Many of us are familiar with the Pythagorean Theorem. This theorem has many proofs.

The Pythagorean Triples (a,b,c) represent the lengths of the two legs and hypotenuse of right triangles and satisfy the Pythagorean Theorem equation

\(a^2 + b^2 = c^2\)

We can find infinitely many triples. For example, multiply the triplet (3,4,5) by any positive integer and it also satisfies Pythagorean's Theorem

Fermat’s Last Theorem states that there are no positive integers that satisfy the equation with higher degree than 2. That is, for every triple (a,b,c), the following inequalities are always true.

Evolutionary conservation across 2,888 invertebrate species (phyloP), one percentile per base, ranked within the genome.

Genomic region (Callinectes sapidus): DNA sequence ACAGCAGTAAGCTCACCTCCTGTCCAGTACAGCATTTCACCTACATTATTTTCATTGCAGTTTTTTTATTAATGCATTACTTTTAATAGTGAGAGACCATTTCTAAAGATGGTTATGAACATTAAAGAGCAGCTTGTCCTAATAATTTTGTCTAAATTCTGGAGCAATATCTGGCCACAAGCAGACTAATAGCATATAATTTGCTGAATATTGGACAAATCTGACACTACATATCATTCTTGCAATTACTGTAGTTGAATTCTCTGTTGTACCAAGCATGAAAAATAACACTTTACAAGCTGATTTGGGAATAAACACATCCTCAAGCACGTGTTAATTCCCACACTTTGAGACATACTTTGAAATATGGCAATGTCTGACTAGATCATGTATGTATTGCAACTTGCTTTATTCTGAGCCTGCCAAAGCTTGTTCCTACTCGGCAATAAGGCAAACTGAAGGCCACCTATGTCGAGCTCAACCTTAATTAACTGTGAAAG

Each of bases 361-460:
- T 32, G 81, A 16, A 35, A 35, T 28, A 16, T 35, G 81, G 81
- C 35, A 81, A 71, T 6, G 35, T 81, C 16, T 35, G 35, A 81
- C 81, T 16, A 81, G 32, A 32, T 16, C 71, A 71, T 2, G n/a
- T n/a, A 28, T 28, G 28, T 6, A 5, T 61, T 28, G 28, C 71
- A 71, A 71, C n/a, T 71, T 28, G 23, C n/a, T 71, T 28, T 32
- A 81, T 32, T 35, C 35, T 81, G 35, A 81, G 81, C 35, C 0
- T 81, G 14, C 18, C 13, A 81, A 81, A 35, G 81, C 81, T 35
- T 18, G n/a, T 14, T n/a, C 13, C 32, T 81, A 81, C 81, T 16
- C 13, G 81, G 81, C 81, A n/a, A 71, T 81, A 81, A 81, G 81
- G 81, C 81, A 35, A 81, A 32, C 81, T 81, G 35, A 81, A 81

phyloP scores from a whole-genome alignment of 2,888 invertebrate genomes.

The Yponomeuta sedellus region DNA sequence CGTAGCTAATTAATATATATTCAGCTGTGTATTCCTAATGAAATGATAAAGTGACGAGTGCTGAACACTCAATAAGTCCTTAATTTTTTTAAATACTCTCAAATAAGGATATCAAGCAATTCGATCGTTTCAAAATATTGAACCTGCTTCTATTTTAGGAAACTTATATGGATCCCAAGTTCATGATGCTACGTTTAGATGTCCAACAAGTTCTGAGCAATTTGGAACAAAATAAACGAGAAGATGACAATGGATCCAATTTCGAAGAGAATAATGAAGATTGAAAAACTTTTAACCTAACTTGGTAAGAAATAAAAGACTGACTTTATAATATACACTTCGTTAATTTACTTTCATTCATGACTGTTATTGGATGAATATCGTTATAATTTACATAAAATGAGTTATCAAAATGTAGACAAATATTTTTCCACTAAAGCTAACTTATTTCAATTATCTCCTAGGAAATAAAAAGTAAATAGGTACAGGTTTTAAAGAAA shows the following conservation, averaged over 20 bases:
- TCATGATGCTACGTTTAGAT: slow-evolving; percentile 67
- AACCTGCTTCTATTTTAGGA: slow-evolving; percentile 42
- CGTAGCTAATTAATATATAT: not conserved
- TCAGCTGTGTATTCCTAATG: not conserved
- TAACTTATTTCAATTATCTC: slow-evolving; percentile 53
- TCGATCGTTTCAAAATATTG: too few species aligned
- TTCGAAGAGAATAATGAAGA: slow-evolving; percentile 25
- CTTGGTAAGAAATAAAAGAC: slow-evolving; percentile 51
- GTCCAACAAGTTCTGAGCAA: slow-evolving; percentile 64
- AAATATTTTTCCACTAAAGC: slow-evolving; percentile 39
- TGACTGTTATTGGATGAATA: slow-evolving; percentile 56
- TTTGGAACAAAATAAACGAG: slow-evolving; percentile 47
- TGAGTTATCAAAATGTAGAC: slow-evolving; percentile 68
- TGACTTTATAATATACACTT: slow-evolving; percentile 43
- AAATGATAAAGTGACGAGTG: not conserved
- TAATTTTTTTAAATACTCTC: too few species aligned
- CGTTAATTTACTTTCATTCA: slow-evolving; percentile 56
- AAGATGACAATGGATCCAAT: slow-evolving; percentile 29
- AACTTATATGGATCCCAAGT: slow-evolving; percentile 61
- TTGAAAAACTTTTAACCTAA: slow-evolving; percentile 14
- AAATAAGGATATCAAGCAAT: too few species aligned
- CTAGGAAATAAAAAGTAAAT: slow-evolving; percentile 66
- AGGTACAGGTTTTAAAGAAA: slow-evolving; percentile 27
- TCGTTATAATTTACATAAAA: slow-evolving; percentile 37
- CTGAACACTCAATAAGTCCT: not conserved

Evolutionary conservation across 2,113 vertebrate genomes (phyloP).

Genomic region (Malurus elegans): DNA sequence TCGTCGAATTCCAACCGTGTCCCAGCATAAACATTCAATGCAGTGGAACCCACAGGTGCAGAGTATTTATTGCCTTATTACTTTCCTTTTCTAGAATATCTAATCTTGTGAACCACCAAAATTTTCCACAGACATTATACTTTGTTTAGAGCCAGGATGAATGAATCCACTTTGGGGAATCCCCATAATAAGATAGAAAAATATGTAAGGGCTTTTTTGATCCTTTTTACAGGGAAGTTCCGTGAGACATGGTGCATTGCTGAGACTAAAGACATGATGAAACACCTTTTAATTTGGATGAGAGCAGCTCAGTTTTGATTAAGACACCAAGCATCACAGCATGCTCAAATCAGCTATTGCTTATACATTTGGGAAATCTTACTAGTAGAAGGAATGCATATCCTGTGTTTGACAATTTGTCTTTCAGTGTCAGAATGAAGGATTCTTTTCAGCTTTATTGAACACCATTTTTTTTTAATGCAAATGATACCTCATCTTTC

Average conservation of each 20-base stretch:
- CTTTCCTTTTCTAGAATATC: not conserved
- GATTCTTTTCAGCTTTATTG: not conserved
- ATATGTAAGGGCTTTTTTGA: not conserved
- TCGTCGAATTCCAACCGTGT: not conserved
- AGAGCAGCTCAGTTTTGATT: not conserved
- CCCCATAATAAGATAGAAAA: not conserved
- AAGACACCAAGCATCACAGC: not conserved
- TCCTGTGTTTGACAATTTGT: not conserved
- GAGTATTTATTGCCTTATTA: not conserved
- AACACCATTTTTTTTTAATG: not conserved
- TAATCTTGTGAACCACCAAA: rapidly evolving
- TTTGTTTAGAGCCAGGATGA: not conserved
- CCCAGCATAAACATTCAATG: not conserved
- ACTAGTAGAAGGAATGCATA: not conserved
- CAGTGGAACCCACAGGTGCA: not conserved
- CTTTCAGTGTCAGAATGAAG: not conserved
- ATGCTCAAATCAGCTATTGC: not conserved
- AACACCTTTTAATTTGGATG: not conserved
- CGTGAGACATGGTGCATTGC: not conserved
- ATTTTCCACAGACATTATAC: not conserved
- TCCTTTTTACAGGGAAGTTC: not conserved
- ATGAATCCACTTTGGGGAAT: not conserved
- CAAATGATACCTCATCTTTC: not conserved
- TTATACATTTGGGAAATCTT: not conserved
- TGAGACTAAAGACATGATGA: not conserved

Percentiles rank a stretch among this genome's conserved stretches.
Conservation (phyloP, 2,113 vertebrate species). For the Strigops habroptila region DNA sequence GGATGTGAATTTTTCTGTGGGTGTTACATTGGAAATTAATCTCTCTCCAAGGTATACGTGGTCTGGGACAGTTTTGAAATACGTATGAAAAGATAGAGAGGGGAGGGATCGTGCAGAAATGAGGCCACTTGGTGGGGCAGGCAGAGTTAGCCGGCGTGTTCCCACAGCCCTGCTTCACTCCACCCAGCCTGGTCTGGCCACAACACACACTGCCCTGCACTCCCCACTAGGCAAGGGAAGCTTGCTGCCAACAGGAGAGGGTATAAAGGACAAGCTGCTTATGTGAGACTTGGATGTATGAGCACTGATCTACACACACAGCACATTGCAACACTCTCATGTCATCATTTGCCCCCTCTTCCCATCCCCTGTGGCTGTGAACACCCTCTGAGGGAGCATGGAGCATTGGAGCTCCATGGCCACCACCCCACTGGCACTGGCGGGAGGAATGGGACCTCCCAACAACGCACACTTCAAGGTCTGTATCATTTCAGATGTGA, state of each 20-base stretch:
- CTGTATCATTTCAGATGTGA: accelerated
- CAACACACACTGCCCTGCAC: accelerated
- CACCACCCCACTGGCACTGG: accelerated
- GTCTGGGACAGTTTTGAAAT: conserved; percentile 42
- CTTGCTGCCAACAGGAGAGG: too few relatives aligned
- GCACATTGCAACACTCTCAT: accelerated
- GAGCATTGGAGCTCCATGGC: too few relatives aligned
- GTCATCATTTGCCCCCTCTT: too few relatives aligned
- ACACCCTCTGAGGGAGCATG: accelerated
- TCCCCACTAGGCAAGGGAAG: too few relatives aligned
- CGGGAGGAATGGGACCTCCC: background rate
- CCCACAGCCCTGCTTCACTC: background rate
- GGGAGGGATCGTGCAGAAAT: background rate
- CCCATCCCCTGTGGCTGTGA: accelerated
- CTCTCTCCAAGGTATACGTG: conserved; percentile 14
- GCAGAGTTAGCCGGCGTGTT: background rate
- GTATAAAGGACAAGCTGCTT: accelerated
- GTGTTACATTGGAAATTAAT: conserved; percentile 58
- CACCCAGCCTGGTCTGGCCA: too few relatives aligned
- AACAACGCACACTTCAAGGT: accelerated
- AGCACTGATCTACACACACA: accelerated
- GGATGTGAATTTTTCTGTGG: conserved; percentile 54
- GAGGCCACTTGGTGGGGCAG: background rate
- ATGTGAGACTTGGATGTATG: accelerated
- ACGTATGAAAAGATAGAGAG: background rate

\(a^3 + b^3 ≠ c^3\)

\(a^4 + b^4 ≠ c^4\)

\(a^5 + b^5 ≠ c^5\)

. . .

\(a^n + b^n ≠ c^n\)

In general, it says that there are no positive integers (a,b,c) that satisfy the equation \(a^n + b^n = c^n\), for any integer n greater than 2.

This math problem was proposed by Pierre de Fermat in 1637, and after more than 300 years and many incorrect proofs published, Andrew Wiles finally solved the enigma in 1995. It took him 8 years to solve the problem!